Animal cell

Protein Sorting

Different compartments in eukaryotic cells contain different sets of proteins. Even prokaryotic cells have differences between cytosolic proteins, membrane proteins, and secretory proteins. So how does the cell know where to put which proteins? In other words: Where is the information that makes protein sorting possible?
Proteins have intrinsic signals that govern their transport and localization in the cell — this was the discovery that earned Günter Blobel the Nobel prize in Physiology or Medicine 1999. In the protein sorting group, we aim to characterize and predict these intrinsic signals — the "zip codes" of proteins.

Plant cell

The most well-known and ubiquitous protein “zip code” is the secretory signal peptide, which is found in all domains of life. In prokaryotes, this is a signal for export across the plasma membrane, while in eukaryotes, it signals export across the endoplasmic reticulum (ER) membrane. The protein sorting group is responsible for the SignalP server for predicting signal peptides and their cleavage sites. The SignalP web server is used more than 1,000 times daily, and thousands of users have downloaded the program for use at their own computers. The articles about SignalP, now in version 5.0, have been cited more than 20,000 times in total; see Henrik Nielsen's Google Scholar, Scopus, and Publons pages.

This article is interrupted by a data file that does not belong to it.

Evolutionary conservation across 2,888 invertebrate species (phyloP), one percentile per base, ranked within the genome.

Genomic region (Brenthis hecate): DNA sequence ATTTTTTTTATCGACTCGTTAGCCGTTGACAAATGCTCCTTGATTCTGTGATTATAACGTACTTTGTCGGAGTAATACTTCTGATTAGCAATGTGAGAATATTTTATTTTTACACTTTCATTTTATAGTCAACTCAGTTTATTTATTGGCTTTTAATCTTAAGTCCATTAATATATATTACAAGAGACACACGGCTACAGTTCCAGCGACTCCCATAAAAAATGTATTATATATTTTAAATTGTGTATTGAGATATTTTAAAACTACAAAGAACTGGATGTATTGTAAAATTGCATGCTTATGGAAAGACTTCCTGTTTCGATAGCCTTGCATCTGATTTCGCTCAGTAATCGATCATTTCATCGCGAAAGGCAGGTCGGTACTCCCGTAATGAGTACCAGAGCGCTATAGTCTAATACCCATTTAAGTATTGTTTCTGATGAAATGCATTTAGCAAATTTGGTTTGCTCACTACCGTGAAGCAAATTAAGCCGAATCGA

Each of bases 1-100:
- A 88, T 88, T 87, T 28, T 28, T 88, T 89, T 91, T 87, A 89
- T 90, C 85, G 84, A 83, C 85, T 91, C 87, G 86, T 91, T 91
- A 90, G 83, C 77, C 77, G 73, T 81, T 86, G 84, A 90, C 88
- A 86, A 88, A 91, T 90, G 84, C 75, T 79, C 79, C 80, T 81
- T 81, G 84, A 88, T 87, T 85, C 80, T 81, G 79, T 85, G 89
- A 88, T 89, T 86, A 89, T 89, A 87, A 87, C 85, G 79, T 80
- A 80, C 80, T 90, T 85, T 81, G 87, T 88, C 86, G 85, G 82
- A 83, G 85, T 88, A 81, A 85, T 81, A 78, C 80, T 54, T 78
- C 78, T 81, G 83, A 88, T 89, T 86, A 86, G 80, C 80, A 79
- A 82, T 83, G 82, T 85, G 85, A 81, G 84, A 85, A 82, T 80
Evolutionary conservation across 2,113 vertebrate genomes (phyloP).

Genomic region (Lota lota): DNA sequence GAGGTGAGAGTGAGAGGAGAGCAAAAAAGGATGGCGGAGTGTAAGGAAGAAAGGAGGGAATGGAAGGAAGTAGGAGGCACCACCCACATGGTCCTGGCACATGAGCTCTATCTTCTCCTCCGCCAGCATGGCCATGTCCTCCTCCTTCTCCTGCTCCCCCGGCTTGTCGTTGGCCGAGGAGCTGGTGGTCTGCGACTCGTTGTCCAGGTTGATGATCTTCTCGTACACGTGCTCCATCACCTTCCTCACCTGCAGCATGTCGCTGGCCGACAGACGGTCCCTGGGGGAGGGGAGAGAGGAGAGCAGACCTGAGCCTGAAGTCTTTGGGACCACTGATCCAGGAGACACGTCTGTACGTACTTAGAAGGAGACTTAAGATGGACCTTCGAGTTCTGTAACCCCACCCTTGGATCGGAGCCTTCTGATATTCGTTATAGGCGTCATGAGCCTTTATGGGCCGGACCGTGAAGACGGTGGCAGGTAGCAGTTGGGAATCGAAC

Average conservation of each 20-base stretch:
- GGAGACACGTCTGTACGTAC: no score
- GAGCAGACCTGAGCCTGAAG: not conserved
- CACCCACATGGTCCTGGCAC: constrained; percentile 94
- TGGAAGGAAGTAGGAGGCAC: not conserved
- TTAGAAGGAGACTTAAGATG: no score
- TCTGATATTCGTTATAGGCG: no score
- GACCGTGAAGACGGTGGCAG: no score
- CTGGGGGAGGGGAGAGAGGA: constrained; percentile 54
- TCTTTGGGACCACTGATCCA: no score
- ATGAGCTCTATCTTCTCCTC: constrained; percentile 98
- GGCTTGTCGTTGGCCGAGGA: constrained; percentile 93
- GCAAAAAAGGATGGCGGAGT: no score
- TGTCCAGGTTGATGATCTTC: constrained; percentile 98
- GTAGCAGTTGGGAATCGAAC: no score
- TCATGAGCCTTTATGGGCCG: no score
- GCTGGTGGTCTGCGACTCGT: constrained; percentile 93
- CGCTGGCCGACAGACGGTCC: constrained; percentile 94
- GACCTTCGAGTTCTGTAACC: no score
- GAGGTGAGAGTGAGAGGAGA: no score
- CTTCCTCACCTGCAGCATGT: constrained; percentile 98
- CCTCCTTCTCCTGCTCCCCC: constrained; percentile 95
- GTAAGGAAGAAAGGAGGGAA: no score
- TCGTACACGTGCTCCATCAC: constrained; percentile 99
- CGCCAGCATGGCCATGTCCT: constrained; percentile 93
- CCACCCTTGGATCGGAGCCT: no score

Other prediction methods from the protein sorting group include

  • TargetP (now in version 2.0) — predicts transit peptides for protein import into chloroplasts and mitochondria;
  • DeepLoc — predicts eukaryotic protein subcellular localization in 10 categories;
  • NetGPI — predicts GPI-anchoring, a post-translation modification responsible for attaching many proteins to the outer face of the plasma membrane.

The methods used for prediction are primarily artificial neural networks. We have been using neural networks since the first SignalP version in 1996, but during the latest decade, neural networks have experienced a revival since deep learning became practically possible with the implementations of Convolutional Neural Networks (CNN) and Long Short-Term Memory (LSTM).

Other interests

Protein sorting isn't everything. The protein sorting group has also been working with:

  • Prediction of various protein post-translational modifications (PTMs).
  • Language modeling for protein sequences (see preprint).
  • Expressibility and solubility of proteins expressed in a production host.
  • Prediction of eukaryotic start codons in nucleotide sequences (the NetStart web server).
  • Prediction of protein structure (the NetSurfP server).
  • Prediction of various aspects of protein function.



Henrik Nielsen
Associate Professor
DTU Health Tech
+45 45 25 20 98


Jose Juan Almagro Armenteros
+45 50 19 98 90